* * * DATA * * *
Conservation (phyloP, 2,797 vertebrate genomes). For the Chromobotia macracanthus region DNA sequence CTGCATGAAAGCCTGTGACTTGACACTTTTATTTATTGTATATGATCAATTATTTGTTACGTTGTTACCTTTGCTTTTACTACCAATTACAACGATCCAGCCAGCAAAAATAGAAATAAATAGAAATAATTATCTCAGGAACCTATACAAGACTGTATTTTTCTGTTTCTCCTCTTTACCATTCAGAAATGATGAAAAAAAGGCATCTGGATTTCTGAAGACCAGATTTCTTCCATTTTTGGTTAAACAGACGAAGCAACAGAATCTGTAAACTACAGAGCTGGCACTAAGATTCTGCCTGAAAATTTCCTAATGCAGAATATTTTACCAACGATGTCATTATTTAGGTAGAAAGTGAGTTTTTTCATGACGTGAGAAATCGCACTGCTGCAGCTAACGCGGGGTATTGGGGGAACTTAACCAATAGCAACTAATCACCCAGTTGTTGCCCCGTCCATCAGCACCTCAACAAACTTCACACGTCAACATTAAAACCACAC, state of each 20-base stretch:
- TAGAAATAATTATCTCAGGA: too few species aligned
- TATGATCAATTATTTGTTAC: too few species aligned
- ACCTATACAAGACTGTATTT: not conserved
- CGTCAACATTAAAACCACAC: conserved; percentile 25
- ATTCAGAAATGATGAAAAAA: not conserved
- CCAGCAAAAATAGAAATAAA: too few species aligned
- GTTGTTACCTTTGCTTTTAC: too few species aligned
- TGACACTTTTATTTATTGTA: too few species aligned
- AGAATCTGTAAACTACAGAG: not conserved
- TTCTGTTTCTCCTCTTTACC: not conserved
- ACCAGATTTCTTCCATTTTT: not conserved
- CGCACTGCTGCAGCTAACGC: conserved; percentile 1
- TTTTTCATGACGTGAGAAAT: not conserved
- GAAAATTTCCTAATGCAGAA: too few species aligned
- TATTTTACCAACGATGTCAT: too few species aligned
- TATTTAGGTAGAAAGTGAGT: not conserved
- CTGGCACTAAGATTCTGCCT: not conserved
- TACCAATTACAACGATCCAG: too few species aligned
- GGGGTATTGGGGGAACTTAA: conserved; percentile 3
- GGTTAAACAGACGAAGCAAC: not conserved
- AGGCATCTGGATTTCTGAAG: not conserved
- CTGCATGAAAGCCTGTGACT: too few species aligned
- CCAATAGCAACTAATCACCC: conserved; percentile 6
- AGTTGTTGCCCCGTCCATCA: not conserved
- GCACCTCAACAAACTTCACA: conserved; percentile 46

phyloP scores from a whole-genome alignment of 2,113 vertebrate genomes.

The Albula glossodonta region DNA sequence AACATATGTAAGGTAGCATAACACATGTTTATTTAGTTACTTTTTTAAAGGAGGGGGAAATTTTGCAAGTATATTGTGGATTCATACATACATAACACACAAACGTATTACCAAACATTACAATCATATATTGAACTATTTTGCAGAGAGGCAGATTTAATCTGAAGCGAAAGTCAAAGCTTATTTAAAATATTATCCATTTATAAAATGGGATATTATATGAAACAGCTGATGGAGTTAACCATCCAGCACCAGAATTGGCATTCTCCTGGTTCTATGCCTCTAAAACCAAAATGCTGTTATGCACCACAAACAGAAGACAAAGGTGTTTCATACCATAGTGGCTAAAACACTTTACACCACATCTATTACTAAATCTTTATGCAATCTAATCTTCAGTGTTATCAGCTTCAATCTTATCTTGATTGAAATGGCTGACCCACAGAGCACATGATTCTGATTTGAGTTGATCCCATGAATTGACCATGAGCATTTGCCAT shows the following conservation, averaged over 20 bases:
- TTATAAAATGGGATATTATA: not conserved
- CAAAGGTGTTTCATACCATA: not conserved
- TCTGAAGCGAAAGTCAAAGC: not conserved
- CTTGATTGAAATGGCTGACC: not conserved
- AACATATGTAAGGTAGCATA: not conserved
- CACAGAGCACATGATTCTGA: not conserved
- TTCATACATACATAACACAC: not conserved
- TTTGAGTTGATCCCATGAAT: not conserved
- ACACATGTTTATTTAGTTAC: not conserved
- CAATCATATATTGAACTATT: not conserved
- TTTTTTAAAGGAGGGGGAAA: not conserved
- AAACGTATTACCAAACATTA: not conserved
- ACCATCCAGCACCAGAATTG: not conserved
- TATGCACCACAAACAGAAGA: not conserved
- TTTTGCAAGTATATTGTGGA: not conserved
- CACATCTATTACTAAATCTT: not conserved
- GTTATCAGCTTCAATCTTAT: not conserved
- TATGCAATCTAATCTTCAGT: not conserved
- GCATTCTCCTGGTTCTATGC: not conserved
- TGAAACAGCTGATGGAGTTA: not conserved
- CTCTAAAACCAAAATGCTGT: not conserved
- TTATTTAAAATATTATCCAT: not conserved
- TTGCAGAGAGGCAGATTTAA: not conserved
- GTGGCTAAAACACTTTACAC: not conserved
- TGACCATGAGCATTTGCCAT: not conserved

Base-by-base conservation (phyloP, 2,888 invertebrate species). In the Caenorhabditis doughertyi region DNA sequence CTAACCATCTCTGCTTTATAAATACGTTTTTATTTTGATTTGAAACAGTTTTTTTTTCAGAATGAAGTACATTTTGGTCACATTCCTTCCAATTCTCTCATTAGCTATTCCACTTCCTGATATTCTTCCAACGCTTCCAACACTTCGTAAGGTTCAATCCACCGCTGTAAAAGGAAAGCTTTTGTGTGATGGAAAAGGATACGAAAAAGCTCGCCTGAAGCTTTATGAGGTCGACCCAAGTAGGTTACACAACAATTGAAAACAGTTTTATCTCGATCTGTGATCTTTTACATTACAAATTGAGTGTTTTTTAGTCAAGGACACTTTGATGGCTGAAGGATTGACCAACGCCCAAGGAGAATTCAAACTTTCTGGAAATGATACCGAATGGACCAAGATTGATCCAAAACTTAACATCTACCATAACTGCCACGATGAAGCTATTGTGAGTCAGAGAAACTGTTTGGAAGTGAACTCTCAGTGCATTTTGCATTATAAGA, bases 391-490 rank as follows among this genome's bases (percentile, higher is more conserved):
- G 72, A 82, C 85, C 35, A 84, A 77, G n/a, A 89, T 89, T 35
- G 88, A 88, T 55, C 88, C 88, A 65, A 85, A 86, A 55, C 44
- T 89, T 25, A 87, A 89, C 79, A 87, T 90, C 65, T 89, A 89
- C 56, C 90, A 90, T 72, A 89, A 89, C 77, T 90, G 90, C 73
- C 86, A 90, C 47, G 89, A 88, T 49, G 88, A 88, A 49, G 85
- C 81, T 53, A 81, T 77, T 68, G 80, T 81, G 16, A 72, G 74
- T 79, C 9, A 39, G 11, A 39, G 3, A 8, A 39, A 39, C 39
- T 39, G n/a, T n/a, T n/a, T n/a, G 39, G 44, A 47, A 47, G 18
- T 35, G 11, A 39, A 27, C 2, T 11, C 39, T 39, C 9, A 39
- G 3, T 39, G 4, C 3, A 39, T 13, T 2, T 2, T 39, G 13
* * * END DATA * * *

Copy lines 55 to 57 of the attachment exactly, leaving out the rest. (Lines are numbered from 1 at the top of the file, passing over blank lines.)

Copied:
- G 72, A 82, C 85, C 35, A 84, A 77, G n/a, A 89, T 89, T 35
- G 88, A 88, T 55, C 88, C 88, A 65, A 85, A 86, A 55, C 44
- T 89, T 25, A 87, A 89, C 79, A 87, T 90, C 65, T 89, A 89